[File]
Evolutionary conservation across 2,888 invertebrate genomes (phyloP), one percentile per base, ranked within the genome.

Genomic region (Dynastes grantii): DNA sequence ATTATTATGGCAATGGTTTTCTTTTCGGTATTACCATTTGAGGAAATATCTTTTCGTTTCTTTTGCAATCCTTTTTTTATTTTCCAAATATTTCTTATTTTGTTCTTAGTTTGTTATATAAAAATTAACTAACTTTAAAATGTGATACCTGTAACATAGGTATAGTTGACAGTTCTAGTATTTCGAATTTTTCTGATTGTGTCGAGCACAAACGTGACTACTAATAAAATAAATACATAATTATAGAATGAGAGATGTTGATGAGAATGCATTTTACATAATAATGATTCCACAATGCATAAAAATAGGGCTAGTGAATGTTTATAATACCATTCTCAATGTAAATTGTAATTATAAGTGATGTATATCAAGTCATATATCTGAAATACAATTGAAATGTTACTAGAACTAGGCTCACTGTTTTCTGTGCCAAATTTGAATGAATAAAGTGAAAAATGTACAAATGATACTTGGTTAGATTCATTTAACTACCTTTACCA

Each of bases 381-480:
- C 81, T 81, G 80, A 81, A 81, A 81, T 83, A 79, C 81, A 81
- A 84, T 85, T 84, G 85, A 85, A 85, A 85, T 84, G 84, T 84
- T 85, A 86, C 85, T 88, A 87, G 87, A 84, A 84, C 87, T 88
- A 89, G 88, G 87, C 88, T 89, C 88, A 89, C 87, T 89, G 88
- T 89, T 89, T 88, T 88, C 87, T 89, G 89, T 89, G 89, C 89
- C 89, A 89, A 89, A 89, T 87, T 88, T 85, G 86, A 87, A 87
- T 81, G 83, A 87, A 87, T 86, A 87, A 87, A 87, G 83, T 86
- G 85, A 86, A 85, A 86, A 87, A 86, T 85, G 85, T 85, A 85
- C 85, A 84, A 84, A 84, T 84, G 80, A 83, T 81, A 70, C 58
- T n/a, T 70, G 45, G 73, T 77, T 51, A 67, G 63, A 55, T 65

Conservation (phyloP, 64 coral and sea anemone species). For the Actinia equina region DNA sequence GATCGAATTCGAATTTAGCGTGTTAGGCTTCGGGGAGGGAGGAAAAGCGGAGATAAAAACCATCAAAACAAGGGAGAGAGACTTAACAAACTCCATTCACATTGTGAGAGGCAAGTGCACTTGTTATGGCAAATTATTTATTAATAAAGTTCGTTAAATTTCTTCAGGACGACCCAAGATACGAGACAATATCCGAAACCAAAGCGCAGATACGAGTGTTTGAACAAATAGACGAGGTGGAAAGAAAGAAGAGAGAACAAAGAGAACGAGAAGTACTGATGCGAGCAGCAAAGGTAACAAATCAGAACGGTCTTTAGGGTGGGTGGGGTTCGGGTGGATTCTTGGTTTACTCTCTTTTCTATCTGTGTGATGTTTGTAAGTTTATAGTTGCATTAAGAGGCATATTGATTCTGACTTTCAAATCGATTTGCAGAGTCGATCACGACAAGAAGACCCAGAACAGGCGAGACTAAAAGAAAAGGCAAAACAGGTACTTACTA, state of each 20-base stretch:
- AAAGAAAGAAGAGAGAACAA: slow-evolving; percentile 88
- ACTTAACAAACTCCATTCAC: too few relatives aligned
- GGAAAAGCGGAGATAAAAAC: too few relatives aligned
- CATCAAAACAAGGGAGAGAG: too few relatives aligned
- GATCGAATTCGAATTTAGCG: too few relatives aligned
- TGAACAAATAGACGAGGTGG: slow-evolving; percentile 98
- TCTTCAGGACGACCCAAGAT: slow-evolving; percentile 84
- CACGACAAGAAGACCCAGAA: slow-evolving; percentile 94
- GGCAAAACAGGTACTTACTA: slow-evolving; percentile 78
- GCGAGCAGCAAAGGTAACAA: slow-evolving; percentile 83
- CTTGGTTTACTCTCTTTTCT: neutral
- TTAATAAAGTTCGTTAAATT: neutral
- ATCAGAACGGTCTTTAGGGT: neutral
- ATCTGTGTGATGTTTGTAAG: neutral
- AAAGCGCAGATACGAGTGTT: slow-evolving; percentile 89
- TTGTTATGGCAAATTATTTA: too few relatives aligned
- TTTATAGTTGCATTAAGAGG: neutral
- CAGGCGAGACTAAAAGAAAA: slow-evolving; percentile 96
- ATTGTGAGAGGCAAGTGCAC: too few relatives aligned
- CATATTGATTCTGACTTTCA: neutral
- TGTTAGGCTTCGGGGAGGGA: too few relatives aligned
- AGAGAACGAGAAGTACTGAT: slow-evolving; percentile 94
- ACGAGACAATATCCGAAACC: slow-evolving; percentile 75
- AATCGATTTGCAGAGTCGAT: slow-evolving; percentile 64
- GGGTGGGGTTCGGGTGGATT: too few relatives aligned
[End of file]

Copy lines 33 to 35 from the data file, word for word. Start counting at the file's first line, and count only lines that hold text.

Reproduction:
- ATTGTGAGAGGCAAGTGCAC: too few relatives aligned
- CATATTGATTCTGACTTTCA: neutral
- TGTTAGGCTTCGGGGAGGGA: too few relatives aligned